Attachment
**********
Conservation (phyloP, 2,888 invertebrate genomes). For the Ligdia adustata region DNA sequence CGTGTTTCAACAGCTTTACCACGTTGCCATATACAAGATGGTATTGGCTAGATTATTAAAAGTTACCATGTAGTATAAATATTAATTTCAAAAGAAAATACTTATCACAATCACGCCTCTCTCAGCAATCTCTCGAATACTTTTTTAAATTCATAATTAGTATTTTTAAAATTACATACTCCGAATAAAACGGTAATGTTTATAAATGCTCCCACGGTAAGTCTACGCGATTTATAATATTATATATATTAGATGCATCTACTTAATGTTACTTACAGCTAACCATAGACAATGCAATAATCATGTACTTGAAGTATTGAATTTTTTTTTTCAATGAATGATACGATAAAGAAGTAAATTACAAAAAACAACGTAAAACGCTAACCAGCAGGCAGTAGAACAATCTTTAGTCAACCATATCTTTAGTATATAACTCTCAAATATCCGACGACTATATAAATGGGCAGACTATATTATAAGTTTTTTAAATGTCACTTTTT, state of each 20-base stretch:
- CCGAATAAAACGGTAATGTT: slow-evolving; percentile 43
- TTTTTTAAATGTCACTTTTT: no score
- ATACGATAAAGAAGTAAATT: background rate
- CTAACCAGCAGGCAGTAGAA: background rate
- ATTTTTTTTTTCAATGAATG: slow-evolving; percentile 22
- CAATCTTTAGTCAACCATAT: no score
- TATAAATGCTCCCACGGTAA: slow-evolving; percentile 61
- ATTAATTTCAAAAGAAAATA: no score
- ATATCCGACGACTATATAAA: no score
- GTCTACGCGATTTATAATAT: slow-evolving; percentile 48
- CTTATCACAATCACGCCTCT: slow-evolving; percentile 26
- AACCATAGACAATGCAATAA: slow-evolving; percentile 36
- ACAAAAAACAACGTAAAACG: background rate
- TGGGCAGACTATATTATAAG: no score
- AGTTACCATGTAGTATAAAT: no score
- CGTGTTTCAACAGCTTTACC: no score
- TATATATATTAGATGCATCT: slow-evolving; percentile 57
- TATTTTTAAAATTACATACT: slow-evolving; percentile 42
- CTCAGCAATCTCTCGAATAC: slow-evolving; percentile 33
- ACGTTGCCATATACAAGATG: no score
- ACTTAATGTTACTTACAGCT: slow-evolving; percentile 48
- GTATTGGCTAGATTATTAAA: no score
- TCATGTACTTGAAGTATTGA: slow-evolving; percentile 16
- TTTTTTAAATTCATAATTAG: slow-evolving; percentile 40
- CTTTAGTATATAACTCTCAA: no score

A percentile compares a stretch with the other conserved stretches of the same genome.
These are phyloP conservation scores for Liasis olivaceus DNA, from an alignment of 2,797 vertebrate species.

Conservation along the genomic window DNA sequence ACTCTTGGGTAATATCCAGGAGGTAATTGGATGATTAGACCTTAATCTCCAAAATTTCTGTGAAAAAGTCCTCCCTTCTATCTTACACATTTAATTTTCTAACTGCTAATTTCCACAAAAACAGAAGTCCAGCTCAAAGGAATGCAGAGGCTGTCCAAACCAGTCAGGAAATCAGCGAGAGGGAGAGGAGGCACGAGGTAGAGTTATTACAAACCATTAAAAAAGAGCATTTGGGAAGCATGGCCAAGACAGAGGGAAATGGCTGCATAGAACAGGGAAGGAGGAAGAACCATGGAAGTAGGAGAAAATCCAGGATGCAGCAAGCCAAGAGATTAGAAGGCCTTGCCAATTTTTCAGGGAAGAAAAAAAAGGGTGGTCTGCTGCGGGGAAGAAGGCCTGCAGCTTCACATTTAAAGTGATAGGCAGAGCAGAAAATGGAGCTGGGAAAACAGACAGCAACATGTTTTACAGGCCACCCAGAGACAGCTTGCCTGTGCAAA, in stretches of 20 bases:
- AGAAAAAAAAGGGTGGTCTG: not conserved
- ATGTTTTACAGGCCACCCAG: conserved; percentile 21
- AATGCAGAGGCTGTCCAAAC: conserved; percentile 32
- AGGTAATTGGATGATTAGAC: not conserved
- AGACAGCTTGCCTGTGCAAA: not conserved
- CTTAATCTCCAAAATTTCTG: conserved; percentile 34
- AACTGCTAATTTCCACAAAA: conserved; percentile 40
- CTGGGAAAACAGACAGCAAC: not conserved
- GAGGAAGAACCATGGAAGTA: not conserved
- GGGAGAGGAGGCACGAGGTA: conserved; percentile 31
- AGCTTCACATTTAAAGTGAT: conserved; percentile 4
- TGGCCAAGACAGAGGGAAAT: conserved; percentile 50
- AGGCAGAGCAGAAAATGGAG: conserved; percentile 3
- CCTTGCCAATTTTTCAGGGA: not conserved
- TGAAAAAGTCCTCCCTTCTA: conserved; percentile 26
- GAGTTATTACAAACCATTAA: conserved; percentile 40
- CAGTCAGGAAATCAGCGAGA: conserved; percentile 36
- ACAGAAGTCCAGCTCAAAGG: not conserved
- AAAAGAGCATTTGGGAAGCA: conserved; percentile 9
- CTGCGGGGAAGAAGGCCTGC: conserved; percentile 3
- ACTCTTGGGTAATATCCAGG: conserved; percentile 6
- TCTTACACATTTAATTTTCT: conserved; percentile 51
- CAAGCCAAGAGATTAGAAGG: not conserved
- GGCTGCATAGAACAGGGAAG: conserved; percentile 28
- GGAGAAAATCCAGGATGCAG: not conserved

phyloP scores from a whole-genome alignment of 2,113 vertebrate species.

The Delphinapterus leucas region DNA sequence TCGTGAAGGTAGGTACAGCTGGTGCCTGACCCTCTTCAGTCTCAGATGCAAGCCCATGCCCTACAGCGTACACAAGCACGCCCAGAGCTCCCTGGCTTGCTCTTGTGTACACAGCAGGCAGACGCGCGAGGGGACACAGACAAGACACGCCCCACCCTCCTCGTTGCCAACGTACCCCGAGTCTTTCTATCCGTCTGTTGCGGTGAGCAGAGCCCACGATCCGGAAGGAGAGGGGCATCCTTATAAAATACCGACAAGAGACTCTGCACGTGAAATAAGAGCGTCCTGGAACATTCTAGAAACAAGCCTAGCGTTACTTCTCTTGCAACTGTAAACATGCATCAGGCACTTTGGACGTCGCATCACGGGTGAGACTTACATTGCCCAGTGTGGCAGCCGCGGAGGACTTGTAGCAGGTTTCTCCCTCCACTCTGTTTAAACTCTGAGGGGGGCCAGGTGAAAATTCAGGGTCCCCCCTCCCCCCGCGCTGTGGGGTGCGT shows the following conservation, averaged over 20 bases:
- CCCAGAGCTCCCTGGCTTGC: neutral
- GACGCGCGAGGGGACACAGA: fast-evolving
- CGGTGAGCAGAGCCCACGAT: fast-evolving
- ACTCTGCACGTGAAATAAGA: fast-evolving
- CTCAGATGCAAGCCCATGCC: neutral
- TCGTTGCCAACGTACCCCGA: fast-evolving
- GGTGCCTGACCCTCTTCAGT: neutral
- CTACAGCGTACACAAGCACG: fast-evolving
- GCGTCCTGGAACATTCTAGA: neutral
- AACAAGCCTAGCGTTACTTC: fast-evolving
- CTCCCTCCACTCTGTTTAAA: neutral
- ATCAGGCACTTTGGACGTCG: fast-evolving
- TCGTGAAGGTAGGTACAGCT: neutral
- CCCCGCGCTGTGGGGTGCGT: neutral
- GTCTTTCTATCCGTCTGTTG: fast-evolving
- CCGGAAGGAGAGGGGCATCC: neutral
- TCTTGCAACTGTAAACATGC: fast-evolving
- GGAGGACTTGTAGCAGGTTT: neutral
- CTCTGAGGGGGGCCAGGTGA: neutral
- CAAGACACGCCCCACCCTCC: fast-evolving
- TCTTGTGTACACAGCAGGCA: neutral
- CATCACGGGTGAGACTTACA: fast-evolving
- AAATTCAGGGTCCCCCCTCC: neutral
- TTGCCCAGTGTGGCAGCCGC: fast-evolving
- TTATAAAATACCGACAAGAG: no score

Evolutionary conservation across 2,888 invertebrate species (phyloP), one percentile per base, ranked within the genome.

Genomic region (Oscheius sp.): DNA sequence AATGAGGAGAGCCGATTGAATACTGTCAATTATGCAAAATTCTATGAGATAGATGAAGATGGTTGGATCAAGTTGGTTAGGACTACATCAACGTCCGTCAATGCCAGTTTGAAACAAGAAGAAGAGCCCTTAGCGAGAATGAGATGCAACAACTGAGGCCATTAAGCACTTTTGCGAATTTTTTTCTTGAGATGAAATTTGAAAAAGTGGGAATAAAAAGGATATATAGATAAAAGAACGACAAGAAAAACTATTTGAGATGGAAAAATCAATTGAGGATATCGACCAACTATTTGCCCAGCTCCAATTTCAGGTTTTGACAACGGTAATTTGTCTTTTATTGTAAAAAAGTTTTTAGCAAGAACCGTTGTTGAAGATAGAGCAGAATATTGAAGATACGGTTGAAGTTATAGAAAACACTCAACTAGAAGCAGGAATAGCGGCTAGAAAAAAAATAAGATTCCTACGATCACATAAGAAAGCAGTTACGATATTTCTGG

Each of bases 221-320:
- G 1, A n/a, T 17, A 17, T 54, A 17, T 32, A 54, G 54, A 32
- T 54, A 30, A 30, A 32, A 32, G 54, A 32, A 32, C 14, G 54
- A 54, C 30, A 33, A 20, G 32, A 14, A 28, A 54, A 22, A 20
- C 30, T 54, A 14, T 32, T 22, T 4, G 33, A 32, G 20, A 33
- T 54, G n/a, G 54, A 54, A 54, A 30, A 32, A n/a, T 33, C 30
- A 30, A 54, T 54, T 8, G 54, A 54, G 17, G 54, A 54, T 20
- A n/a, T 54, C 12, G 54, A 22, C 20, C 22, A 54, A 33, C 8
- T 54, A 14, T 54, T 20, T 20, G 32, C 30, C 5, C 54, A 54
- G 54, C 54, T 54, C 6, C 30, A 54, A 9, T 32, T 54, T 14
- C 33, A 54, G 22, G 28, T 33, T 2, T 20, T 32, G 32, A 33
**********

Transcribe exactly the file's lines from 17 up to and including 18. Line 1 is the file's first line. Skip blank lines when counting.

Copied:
- CGTGTTTCAACAGCTTTACC: no score
- TATATATATTAGATGCATCT: slow-evolving; percentile 57